Every tech marketer knows how critical content is for an organization’s success. But what many don’t realize is that publishing content can and often should be an early marketing act.
In today’s online world, a B2B organization can get enough market traction to quickly go from a one-man show or small startup to a mid- to medium-size business, or even a large startup employing hundreds or thousands of employees… if content production is taken as seriously as product development from the get-go.
I’ve witnessed this firsthand.
An IOD client we’ve been working with for a number of years (since even before IOD was officially established, when I was still working as a freelancer) understood the value of creating a content machine from the very beginning, and as a result received substantial funding (more than $100 million) within just two years, and this is just one of many examples among our client base.
Considering nearly 71% of B2B buyers consume content prior to making a purchase, it’s vital that content be part of the buyer journey. According to Joe Pulizzi of the Content Marketing Institute, startups have a huge advantage over large enterprises because they can work on building a loyal audience long before thinking about monetizing it.
We can also take an example from my own personal experience. I’ve been blogging for the past 10 years about cloud and enterprise IT. If you blog for this long, build up a community, and then start building your company, you’re far more likely to succeed. This is because with a decade of online presence and more than 16,000 LinkedIn contacts, I have a built-in audience to market to, and hopefully trust from individuals I’ve met, interacted with, or supported over the years.
A Tale of Two Types of Entrepreneurs
In my experience, there are two types of entrepreneurs with widely different approaches to content:
- Content marketing enthusiasts are excited by their concept and can’t wait to present it to potential investors. They understand the value of content in the earliest stages and want to leverage it to generate conversations with potential customers and investors about their solution, for example, on boards like Reddit. By building a community early on and receiving product and market feedback, the content enthusiast has a serious advantage over the second type of entrepreneur.
- The content-averse, on the other hand, prefer to invest in marketing only after the product launch. Often feeling overloaded, they believe that investing time and money in marketing so early on would be unjustified. These entrepreneurs also tend to have an exaggerated fear that their ideas might be stolen and thus fiercely guard their privacy. They fail to realize that investors are far more interested in a company capable of generating public discussion around their product—on social media and other relevant forums— than one too paralyzed by fear to even start marketing.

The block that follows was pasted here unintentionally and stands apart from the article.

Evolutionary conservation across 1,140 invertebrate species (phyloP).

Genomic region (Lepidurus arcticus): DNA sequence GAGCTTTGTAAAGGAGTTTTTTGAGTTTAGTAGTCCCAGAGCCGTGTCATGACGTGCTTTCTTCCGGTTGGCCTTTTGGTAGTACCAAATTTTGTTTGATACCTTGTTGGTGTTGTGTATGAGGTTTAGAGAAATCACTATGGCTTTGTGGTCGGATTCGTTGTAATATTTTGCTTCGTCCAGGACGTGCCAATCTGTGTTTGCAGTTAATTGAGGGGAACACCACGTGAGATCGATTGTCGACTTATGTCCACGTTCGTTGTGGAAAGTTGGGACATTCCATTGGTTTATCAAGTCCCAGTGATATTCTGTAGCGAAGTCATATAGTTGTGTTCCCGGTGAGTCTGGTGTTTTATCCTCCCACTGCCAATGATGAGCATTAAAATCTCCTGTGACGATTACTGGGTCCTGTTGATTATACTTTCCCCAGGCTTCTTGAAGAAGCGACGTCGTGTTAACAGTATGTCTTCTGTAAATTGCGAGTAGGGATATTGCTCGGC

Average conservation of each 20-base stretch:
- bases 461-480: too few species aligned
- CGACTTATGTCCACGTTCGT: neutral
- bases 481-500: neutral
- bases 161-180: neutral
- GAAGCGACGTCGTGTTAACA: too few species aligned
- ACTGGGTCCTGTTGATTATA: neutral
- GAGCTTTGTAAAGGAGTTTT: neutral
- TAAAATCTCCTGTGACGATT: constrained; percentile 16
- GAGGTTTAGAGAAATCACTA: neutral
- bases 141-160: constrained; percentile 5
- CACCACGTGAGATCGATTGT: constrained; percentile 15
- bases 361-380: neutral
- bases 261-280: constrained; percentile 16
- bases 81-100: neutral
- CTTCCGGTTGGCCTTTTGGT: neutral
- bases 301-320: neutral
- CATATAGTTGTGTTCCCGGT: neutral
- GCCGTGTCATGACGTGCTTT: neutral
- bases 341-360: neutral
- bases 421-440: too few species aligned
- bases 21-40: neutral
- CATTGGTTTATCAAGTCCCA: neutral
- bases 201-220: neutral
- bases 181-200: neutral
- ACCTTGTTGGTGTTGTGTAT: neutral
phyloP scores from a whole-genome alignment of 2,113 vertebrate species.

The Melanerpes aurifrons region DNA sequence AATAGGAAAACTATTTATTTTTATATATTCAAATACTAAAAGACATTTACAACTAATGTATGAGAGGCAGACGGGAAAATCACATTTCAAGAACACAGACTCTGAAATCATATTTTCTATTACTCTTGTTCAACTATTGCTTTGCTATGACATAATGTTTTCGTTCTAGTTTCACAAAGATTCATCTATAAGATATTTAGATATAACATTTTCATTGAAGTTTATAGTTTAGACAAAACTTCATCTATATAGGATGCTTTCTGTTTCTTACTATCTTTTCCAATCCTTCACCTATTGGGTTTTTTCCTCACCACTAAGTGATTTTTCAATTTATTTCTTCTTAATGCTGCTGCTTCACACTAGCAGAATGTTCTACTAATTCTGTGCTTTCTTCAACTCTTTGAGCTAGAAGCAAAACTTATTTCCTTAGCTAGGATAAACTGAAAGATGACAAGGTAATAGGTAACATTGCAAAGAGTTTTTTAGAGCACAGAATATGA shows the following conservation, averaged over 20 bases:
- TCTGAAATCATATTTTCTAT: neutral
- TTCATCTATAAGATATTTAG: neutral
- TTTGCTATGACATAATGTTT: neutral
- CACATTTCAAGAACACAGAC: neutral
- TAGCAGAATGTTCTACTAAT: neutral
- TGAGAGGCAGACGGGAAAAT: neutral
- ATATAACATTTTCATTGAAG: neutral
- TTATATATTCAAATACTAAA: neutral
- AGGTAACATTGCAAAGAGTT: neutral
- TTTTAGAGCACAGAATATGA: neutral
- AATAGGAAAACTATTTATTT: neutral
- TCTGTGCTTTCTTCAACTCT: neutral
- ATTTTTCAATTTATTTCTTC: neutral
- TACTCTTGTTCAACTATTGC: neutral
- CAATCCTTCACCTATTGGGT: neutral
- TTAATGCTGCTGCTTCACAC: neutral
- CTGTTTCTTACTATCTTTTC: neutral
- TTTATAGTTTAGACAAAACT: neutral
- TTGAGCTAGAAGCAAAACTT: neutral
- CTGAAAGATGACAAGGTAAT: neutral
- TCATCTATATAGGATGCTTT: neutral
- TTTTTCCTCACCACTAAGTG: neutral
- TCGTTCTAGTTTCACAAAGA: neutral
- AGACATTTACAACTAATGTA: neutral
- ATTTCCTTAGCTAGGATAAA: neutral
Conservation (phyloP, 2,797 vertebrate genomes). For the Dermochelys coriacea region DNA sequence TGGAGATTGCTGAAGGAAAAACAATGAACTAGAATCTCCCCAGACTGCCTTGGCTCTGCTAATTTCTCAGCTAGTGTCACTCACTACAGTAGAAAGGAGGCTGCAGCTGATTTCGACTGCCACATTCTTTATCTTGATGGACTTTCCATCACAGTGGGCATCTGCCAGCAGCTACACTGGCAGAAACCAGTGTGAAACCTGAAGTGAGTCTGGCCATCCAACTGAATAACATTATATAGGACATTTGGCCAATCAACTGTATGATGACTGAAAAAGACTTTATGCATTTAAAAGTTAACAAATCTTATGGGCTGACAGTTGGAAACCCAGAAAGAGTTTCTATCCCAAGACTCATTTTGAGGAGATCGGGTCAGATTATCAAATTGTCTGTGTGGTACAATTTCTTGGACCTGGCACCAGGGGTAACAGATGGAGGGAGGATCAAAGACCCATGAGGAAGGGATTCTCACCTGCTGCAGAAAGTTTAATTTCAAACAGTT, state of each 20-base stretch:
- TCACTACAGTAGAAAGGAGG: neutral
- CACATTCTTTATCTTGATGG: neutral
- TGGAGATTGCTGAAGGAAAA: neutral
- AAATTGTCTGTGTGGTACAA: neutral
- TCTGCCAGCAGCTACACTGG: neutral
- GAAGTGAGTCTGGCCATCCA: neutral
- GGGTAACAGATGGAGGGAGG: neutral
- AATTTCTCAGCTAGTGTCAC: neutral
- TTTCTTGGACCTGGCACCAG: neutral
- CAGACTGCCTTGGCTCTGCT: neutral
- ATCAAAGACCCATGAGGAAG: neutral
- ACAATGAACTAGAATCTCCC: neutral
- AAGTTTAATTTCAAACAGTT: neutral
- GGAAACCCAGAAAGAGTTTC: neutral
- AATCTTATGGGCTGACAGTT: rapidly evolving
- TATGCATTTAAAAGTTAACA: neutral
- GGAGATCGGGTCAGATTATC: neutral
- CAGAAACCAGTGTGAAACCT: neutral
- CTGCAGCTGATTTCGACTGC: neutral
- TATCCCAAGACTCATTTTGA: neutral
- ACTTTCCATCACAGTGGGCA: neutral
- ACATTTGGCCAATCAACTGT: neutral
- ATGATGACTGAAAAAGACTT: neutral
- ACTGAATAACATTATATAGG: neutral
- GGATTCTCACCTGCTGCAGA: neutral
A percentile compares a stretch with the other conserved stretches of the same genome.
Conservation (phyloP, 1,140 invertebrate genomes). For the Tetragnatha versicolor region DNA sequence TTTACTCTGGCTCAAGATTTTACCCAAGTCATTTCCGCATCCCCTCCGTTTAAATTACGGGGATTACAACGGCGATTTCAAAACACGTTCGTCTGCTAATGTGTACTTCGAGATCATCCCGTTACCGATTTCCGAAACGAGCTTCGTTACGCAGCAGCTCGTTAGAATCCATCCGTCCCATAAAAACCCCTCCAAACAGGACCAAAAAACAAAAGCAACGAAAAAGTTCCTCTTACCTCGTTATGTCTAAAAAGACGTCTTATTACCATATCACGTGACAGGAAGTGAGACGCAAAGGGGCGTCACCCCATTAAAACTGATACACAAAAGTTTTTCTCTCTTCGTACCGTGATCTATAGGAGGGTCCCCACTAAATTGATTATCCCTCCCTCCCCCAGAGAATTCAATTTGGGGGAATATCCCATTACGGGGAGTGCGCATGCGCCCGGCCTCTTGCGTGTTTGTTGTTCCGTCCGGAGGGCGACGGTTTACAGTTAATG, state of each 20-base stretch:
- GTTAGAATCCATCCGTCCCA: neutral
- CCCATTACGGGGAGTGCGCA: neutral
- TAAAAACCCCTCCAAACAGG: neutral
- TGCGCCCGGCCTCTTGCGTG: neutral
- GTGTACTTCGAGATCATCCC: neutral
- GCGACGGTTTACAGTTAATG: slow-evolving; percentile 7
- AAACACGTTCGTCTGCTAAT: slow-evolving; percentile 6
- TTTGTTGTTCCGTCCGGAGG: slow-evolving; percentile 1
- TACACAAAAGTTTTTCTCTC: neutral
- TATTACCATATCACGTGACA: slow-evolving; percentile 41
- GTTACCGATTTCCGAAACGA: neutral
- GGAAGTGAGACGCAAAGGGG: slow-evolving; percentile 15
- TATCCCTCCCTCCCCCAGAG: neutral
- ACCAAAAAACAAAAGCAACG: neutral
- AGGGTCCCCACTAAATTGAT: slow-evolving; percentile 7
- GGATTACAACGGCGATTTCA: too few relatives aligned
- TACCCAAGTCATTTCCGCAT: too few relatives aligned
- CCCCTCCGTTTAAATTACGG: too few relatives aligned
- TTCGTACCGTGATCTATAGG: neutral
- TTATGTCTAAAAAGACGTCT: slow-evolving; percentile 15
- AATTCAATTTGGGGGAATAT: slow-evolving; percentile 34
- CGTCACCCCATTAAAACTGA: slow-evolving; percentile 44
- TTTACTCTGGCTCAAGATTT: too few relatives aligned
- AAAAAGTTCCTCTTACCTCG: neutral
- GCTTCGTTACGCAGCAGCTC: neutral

The Value of Content for Early-Stage Startups
So how does an early-stage startup go about producing quality content that will lead to this kind of growth?
These are the initial steps:
- Concentrate on building your persona.
- Identify and focus on your target audience and messaging.
- Start posting articles and other content on relevant forums, for example:
- Company website
- Responding to relevant questions on Quora
- Guest posting on relevant forums
The content itself could include high-level opinionated pieces discussing pain points or more technical posts, such as how-to guides, writing about a specific open-source product feature, or, for example, a description of a machine-learning algorithm.
Broader Audience, Oiled and Scalable Content Machine
The value of creating content at this early stage allows you to reach a broader audience and receive feedback faster than you would by asking potential users/customers on a case-by-case basis. Once you’ve laid the groundwork and are ready to take the next step, you should be able to quickly scale up the content production in order to grow. This is far easier to achieve than building a content machine from scratch later in the game, with the added pressure from your board to scale up and demonstrate exponential growth at lightning speed.
Also keep in mind that the earlier you start your content, the sooner you’ll see results. For example, that traffic you work so hard to acquire early on through SEO will only show results six to nine months later. And if you wait until your product is ready to launch, you’ll have to wait even longer.
Are you a tech marketing professional seeking AWS experts to contribute expert-based content to your company blog? Contact us to see about hiring this writer (or others) to create content like this for you!
Agile Content Marketing
Establishing and sharpening a brand’s message is something tech startup founders are willing to invest a lot of time and money in. They often fork out tens or even hundreds of thousands of dollars or more to attend brand positioning workshops that last weeks, even months. But getting a headstart on your content is one of the best ways to build and refine your brand message, and it’s an investment that quickly pays off.
Putting content out there on a regular basis allows you to get invaluable feedback from your audience to help you better understand your brand identity and thus how to appeal to your target audience. As mentioned, your R&D teams will also benefit by knowing the wants and needs of your audience, and hence where the product/service can be improved.